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Sligo energy company to build huge wind farm  

A Sligo-based wind energy company has been granted planning permission for what will be one of the largest wind farms in the country.

The huge development will have the capacity to provide electricity to roughly 64,000 homes.

The company behind the development is Eco Wind Power Limited, which is a wholly owned subsidiary of Treasury Holdings, who are involved in the development of the Wine Street car park in Sligo.

One of the principals of Eco Wind Power Ltd is Ballincar man Conor Ronan.

The company was last week granted approval by An Bord Pleanála to construct three wind farms at Meenadreen, Laghey, Co. Donegal. The wind farms on adjacent lands are a co-development with Coillte, the semi-state forestry service.

T he sites will form one of the largest wind farm developments in the country with 40 large-scale wind turbines capable of generating up to 100 megawatts of electricity.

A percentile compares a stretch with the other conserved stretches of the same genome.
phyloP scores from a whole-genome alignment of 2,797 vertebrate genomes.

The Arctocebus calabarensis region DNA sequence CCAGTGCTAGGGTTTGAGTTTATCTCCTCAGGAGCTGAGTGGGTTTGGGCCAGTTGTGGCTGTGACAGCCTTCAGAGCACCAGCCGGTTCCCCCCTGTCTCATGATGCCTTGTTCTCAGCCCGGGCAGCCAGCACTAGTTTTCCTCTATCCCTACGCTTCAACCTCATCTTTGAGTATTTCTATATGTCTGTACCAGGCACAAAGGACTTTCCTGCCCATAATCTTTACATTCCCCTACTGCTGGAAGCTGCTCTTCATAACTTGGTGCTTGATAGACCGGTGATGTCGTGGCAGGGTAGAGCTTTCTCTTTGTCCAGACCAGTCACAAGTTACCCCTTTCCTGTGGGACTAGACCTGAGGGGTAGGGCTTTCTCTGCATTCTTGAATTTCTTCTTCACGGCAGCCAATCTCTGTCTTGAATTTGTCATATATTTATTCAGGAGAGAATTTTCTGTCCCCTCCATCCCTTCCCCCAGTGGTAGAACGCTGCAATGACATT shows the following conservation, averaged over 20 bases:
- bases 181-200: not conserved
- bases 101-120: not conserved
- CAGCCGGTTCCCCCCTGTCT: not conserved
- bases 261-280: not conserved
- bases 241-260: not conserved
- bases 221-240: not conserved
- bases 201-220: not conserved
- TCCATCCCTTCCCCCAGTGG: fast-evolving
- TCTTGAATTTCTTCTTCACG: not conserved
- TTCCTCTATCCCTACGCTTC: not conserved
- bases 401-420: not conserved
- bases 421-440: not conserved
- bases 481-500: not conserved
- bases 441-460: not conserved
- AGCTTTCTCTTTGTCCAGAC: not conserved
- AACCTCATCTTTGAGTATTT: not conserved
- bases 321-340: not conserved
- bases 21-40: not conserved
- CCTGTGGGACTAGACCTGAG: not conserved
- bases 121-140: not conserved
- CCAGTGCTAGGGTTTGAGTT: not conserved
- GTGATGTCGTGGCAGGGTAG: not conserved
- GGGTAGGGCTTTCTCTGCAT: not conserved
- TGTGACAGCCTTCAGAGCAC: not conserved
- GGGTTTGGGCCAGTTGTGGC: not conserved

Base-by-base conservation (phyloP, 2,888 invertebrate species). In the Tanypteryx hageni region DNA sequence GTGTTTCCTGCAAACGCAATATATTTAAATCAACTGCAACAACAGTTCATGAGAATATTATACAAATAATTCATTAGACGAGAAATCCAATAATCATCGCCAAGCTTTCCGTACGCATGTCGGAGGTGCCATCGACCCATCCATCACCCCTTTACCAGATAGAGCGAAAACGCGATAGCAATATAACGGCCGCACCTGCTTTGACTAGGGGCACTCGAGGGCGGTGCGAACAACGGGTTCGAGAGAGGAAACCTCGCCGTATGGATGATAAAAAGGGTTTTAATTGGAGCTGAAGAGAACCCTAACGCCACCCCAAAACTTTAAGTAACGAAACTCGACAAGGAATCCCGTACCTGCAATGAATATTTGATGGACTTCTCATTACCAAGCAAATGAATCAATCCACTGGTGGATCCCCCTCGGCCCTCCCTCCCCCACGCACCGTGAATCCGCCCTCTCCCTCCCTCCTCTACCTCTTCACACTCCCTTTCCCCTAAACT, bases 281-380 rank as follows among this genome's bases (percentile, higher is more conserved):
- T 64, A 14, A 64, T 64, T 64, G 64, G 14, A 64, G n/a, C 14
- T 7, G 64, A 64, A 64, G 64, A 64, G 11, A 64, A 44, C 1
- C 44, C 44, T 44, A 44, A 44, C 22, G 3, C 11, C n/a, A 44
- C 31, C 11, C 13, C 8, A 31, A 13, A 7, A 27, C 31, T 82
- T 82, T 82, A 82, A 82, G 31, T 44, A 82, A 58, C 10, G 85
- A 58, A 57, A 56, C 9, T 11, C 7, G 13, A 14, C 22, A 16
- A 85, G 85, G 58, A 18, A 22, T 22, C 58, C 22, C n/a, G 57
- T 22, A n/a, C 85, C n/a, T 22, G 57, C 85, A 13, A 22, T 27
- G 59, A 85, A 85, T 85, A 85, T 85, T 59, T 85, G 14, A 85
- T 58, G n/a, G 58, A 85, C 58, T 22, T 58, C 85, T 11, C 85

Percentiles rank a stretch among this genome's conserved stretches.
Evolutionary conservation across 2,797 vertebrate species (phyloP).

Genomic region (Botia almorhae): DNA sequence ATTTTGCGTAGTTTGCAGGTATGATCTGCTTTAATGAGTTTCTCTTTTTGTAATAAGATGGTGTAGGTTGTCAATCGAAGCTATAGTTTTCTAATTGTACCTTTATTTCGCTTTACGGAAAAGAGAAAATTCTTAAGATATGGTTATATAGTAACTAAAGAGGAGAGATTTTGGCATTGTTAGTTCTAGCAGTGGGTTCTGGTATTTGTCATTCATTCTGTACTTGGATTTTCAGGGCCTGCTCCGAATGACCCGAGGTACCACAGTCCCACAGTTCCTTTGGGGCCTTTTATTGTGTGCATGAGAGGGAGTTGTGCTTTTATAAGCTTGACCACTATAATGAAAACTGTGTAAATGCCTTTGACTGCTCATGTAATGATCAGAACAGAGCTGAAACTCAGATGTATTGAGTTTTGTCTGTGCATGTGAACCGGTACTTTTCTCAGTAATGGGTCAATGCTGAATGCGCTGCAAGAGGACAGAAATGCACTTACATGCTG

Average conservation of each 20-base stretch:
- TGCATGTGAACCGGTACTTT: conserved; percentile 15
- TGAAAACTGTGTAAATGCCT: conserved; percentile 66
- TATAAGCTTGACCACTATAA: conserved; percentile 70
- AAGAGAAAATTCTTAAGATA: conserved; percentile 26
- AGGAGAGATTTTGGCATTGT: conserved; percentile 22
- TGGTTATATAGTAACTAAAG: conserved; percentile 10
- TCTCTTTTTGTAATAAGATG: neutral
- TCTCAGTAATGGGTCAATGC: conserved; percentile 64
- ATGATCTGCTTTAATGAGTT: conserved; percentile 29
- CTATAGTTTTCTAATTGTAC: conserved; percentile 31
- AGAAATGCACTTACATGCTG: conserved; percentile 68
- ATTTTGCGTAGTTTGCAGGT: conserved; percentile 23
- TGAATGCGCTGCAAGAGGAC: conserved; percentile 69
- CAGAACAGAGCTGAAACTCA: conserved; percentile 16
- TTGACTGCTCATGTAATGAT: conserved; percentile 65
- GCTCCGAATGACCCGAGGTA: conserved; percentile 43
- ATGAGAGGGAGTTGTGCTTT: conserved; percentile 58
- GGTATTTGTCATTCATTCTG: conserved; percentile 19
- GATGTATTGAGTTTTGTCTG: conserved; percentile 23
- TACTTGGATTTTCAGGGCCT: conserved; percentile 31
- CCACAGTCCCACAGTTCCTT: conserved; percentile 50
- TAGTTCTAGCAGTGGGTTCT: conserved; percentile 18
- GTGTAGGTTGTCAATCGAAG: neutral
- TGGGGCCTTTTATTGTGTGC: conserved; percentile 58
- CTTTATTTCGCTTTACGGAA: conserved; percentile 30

Conor Ronan said: “A wind farm of this size can supply power to 64,000 homes and reduce CO2 emissions by 265,000 tonnes per year. The Donegal projects are a key component of our strategy to grow our renewable energy business.

“We and our partners are obviously pleased with the granting of permission and look forward to getting to work on this project as soon as possible.”

Eco Wind Power currently has a further two sites under construction. The company will have eight operating wind farms generating over 150 megawatts of green renewable energy when all the new developments are built. These include ones at Geevagh, Arigna, Largan Hill in Roscommon, as well as two others in Donegal, at Buncrana and Killybegs.

An additional 10 onshore sites presently under development will be capable of producing a further 250 megawatts.

By John Bromley

Sligo Weekender

4 September 2007

This article is the work of the source indicated. Any opinions expressed in it are not necessarily those of National Wind Watch.

The copyright of this article resides with the author or publisher indicated. As part of its noncommercial effort to present the environmental, social, scientific, and economic issues of large-scale wind power development to a global audience seeking such information, National Wind Watch endeavors to observe “fair use” as provided for in section 107 of U.S. Copyright Law and similar “fair dealing” provisions of the copyright laws of other nations. Send requests to excerpt, general inquiries, and comments via e-mail.

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